Even in the midst of and in recovery from narcissistic abuse, creating inner peace is a choice. I know, it doesn’t feel like it. But I promise you, it can be done.
I speak from experience. So give me a minute, and see if you can feel me on this one.
Each day, we’re faced with the choice to create peace or create stress. This can be a challenging task on a good day. On a bad day, it feels impossible. The constant ups and downs in life are a given. They’re largely uncontrollable. But you can control your response to them. You can learn to feel peaceful in challenging times.
Find the peace you need to thrive after narcissistic abuse:
Give yourself the advice you would give a friend. It’s difficult to make decisions when you’re emotionally compromised. But the path forward is more obvious to you if someone else is struggling. Imagine that your friend has the same challenge you’re facing. What advice would you give them?
Ask yourself what you’re learning from this experience. Are you learning the importance of saving your money? Are you learning not to overextend yourself? Are you learning how to deal with the death of a loved one?
- Every hardship provides a lesson. Determine what you can learn from the experience.
Write in a journal. Let your emotions flow out onto paper. There’s something cathartic about writing. It feels like the emotion is leaving your body and taking residence in a new location.
- After unloading your negative emotions, use your journal to make a list of possible solutions to your dilemma. What resources do you have available? Whom can you contact for help or support?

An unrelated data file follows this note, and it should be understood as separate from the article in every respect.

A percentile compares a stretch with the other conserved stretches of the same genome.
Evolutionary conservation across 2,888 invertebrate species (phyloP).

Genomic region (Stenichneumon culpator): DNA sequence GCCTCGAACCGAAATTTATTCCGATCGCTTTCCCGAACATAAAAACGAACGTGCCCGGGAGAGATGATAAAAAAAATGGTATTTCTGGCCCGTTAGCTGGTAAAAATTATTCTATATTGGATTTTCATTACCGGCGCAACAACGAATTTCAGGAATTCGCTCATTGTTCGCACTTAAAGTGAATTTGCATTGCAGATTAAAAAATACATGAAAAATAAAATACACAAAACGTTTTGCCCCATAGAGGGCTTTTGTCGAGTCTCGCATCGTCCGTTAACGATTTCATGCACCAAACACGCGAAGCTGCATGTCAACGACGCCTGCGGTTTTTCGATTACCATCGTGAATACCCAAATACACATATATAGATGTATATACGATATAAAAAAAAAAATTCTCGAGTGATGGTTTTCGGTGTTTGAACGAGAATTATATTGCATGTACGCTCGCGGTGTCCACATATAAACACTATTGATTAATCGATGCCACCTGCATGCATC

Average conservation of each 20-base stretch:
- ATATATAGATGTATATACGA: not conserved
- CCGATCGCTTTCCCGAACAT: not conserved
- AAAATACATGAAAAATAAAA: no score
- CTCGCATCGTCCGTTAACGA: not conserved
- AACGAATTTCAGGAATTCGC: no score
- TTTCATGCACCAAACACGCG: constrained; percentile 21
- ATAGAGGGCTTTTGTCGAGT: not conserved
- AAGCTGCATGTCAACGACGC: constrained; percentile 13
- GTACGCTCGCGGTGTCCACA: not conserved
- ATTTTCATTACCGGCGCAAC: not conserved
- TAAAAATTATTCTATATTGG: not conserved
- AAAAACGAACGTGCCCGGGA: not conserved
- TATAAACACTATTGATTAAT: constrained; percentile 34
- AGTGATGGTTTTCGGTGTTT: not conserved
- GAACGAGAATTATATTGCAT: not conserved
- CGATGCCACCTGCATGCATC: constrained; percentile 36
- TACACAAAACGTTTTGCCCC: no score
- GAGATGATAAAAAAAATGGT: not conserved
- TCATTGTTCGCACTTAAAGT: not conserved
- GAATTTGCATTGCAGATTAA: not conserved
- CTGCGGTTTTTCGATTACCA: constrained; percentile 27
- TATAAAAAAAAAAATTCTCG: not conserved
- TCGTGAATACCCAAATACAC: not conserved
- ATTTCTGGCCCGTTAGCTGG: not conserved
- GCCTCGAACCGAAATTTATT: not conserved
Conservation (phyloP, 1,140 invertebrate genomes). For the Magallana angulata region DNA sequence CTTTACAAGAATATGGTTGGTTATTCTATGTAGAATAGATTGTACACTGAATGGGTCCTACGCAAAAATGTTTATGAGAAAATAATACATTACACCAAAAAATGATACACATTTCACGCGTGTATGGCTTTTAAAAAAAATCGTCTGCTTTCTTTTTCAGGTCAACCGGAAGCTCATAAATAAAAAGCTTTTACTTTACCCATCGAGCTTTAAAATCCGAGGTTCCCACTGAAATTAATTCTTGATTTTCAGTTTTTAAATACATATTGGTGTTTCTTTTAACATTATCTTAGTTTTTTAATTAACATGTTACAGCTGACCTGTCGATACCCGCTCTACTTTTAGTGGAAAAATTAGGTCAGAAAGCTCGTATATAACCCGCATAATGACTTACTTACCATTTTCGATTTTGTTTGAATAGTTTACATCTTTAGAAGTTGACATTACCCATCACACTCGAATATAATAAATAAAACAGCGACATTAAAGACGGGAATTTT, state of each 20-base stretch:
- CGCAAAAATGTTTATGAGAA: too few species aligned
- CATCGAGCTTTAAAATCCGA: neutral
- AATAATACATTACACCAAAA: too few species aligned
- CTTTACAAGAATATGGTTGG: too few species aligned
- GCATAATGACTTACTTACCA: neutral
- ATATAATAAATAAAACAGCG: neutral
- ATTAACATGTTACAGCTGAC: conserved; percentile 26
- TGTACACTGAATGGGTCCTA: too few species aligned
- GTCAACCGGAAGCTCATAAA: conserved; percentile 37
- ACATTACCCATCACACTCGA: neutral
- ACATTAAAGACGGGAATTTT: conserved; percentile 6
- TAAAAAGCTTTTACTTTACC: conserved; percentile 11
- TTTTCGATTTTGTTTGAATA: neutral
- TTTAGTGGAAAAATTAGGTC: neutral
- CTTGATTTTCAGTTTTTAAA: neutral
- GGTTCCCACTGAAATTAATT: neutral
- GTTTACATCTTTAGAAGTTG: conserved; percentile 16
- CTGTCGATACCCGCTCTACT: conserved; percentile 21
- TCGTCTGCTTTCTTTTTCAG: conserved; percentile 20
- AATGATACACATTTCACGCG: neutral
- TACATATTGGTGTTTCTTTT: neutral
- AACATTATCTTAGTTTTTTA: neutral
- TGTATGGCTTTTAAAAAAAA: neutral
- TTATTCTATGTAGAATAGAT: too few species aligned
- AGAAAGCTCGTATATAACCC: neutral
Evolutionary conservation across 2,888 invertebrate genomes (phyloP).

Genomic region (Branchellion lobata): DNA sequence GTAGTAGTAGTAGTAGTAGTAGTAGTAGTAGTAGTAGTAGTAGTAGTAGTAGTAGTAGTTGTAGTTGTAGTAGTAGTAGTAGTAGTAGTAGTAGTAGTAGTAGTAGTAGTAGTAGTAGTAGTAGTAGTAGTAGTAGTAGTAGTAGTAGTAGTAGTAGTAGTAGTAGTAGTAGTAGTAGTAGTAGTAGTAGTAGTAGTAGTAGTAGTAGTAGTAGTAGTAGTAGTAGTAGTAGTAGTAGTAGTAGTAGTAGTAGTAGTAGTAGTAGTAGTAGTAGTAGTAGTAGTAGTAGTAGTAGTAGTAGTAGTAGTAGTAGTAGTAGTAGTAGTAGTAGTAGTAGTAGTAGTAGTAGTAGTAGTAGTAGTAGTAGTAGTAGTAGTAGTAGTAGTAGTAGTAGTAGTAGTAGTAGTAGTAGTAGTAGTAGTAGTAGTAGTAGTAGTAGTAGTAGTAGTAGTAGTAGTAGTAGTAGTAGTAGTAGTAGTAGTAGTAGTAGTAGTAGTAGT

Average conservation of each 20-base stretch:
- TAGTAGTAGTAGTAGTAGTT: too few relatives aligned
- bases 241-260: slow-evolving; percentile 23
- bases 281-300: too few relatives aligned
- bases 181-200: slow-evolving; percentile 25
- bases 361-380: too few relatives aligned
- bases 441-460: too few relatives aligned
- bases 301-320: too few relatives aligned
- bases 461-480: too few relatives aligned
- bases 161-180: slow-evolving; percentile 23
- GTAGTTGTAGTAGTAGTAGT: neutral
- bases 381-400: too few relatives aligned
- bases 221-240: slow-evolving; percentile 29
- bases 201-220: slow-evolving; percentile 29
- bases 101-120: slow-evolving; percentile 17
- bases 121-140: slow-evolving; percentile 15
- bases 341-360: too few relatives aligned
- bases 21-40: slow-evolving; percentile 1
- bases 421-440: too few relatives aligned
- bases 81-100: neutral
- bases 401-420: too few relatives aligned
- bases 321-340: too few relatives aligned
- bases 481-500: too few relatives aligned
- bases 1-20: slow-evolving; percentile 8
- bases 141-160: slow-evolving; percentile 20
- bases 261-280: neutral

What are you afraid of? If you’re feeling out of sorts, you’re afraid of something. What is it? Defining your fear will make it a little less scary. Ask yourself what is the worst thing likely to happen.
Practice mindfulness. We make our challenges more challenging by continuously churning through them. You think about your issue while you’re in the shower, driving to work, eating lunch, talking with friends, or watching TV. You never get a break.
- Mindfulness is simply paying attention to your environment and the task at hand. If you’re eating dinner, your mind should be on eating, not thinking about your difficulties. It’s challenging to control your thoughts, but the peace you experience can’t be beat.
- Tame your mind first. It’s a common mistake. You focus on solving your challenge first. Then you believe you’ll feel better. This is logical, but slow and challenging. Get your mind under control, and then your problem is easier to solve. You’ll also feel better more quickly. Quiet your mental noise first and then search for solutions.
Remember all of your previous issues that turned out okay. Think about the challenges you’ve faced in the past. You survived and moved on. You’ll get over this, too. Believe that everything will work out for the best.
- What was the worst thing that happened to you during your elementary school years?
- High school?
- Early 20’s?
Look for the helpers. Whether there’s a fire, an earthquake, or a homeless family, there’s always someone helping. There are people available to help you, too. Look for the helpers and you’ll find them.
Feeling stressed is a typical response when life takes an unexpected turn. Our responses to hardship are habitual. Habits can be altered or broken. New habits can be created. Avoid the belief that your negative feelings are happening to you like bad weather. You can choose your focus and manage your thoughts. Find peace first and then solve your challenge.